There were vivid lessons along the way, including the union dispute with the host hotel. Although the conference was not cancelled, CAF worked with UNITE HERE on a series of letters to Renaissance Hotel management, their ownership group, and Marriott corporate leads. These letters focused on detailing the ways in which the ongoing labor dispute (and the hotel’s decision to hide the dispute from attendees) affected our event and our community. CAF invited UNITE HERE to use a table at the convention center to share information and materials, and the California Environmental Justice Alliance chose to hold their workshops and presentations at the convention center across the street.


RCI is a regional network of community-based nonprofit organizations representing nine Bay Area counties. We work across boundaries to build the power of our region. 

We look forward to working closely with Eco-Adapt and the Local Government Commission to ensure social equity values are woven into the upcoming National Adaptation Forum, to be held in St. Paul, Minnesota on May 9th through 11th, 2017.

CAF-PP & Jake Mckenzie LGC
Paloma Pavel and Jake McKenzie, Local Government Commission President
Random Kindness
Celebrating 20 Years

In the 20th Anniversary edition of Random Kindness and Senseless Acts of Beauty, we have had the opportunity to share our work in bookstores and at conferences. 

Since its beginning in response to the Rodney King rebellion and the threat of war, Random Kindness has been offering a pathway for unifying our movements and building bridges across divides. For twenty years this book has been igniting and speaking to the roots of our movement.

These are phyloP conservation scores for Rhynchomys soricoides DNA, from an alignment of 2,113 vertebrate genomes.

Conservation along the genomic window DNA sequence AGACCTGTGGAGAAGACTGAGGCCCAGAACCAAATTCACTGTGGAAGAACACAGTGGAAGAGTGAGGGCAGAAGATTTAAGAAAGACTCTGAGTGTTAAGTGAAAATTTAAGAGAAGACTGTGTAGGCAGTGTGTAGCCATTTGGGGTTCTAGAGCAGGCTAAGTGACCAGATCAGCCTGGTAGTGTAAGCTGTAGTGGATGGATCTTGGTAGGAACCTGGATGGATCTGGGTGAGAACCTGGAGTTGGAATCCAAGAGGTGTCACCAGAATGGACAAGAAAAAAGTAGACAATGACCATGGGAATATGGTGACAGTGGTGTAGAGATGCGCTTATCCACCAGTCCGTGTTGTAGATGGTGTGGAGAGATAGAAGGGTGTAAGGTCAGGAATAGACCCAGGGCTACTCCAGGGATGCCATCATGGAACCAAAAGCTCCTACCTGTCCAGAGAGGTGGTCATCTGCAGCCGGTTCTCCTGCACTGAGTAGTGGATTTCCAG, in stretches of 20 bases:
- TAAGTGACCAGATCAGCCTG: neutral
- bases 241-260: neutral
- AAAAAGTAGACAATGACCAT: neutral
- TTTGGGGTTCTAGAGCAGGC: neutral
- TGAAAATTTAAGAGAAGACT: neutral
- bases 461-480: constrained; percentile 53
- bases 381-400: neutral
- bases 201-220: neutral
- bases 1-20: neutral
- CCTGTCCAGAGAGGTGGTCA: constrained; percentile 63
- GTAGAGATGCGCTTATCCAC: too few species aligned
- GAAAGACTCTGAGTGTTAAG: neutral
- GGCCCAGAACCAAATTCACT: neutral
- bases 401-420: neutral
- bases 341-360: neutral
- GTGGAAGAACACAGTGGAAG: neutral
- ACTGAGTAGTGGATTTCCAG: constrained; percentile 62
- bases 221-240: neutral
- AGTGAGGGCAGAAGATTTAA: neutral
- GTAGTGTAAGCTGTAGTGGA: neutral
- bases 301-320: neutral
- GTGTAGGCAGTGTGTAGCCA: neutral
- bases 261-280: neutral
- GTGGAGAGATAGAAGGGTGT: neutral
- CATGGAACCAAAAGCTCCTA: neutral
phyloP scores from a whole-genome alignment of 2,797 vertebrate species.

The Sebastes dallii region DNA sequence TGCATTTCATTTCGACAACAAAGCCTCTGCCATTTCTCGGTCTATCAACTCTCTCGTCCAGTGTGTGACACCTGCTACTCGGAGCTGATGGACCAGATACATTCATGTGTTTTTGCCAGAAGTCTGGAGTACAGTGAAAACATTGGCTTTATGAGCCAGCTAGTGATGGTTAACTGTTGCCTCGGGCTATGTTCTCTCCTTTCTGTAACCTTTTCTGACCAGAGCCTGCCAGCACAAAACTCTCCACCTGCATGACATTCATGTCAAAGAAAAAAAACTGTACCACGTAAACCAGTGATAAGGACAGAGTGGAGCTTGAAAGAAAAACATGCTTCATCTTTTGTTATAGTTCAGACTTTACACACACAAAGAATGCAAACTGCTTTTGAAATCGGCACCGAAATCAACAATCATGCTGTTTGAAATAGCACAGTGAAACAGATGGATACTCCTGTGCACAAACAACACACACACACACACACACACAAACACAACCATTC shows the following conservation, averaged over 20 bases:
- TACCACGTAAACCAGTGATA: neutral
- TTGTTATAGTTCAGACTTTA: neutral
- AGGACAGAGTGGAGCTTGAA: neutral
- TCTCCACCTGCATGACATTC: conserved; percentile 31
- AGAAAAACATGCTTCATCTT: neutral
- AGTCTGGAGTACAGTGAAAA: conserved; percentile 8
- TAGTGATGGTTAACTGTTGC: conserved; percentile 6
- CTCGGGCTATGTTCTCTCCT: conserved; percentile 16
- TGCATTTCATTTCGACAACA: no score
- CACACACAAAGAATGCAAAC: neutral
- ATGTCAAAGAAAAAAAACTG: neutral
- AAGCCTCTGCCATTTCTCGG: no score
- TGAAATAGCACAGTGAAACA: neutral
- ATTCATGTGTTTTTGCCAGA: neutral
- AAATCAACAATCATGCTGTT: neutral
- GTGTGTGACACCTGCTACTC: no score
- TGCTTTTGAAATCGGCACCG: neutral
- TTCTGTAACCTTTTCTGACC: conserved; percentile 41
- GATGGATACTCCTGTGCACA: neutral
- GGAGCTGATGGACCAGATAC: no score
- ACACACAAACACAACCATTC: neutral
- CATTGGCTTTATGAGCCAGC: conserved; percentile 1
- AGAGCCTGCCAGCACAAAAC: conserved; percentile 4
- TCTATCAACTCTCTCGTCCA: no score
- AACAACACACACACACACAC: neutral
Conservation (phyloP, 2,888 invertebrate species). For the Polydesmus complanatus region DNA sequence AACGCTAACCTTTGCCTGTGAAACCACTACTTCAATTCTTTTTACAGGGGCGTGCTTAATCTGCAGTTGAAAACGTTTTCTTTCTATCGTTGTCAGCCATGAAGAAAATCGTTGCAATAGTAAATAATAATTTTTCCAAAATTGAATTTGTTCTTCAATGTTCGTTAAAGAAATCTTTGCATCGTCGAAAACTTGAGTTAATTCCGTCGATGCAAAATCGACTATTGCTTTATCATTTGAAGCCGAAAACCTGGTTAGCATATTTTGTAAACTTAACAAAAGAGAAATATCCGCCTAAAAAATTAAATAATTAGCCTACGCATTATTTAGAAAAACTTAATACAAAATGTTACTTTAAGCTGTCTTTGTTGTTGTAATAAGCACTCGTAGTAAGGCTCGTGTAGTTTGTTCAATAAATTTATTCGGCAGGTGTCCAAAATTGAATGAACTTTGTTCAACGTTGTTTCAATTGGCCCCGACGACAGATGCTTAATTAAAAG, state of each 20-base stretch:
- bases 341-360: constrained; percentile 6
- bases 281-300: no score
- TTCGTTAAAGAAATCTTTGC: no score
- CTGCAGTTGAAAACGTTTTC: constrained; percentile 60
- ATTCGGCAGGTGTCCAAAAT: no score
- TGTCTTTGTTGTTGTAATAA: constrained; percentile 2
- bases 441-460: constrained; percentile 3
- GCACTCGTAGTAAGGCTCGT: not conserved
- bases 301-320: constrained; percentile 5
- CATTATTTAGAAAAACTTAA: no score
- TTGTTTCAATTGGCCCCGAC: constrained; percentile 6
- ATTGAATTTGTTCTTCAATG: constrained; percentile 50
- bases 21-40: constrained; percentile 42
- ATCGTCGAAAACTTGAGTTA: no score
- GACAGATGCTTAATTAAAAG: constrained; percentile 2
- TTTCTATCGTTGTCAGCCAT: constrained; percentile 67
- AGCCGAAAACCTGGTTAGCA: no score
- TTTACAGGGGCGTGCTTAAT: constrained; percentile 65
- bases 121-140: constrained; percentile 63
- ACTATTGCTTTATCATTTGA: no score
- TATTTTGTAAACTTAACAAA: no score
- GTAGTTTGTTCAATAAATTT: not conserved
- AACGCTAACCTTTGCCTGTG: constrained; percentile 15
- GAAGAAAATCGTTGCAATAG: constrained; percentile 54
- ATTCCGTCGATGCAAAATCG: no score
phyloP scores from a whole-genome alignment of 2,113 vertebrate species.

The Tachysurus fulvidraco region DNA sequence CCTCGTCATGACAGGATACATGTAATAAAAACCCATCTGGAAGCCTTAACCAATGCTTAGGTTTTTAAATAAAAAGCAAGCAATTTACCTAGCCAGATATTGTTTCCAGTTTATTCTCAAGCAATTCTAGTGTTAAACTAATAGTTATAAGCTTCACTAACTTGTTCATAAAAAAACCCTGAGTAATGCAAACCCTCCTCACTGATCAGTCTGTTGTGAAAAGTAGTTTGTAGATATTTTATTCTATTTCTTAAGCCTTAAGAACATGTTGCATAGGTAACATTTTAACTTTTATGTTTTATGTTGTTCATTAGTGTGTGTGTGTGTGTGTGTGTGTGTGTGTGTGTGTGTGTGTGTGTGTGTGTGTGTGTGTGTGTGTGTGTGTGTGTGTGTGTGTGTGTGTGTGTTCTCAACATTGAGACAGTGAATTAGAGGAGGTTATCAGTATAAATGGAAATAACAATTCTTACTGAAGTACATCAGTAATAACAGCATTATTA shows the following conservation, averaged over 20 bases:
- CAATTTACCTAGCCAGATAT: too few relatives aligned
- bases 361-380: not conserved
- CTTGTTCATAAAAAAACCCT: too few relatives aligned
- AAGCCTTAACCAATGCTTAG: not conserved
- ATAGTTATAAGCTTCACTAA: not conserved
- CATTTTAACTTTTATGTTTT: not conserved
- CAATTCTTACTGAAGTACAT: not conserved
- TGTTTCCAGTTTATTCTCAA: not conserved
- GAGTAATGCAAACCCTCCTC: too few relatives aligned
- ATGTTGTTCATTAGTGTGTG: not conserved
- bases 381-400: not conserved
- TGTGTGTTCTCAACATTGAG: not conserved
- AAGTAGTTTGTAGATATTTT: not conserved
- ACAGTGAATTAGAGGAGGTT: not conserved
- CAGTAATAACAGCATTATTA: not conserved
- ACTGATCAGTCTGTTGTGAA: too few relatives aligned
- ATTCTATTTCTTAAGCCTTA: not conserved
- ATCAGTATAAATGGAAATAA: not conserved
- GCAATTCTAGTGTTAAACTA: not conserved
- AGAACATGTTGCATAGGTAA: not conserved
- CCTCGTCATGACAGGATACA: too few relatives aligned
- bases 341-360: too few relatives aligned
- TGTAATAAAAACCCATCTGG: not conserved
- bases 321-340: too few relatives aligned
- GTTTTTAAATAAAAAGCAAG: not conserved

Random Kindness in the News
Maria Schriver RK
We were honored that Maria Shriver chose to read from our book in charting a pathway of healing after the national election in November. CLICK HERE to view Shrivers inspiring 2.5-minute Facebook LIVE video in which she reads an excerpt from the book (now viewed over 1.2 million times!)
We were also moved that the Huffington Post published an article earlier this month entitled Human Kindness: Waking Up in Tough Times, which featured the book, including excerpts and a mention of Maria Shrivers video reading. CLICK THE IMAGE BELOW to read the story 


Send Us Your Random Kindness Stories!
As part of Black History Month and National Random Kindness Day (February 17), we invite you to EMAIL US YOUR FAVORITE STORIES for our annual 2017 Random Kindness Community Resilience Leadership Awards.  
Advocating for Regional Adaptation and Resilience Planning
Working with the Resilient Communities Initiative to Build Successful Agency Partnerships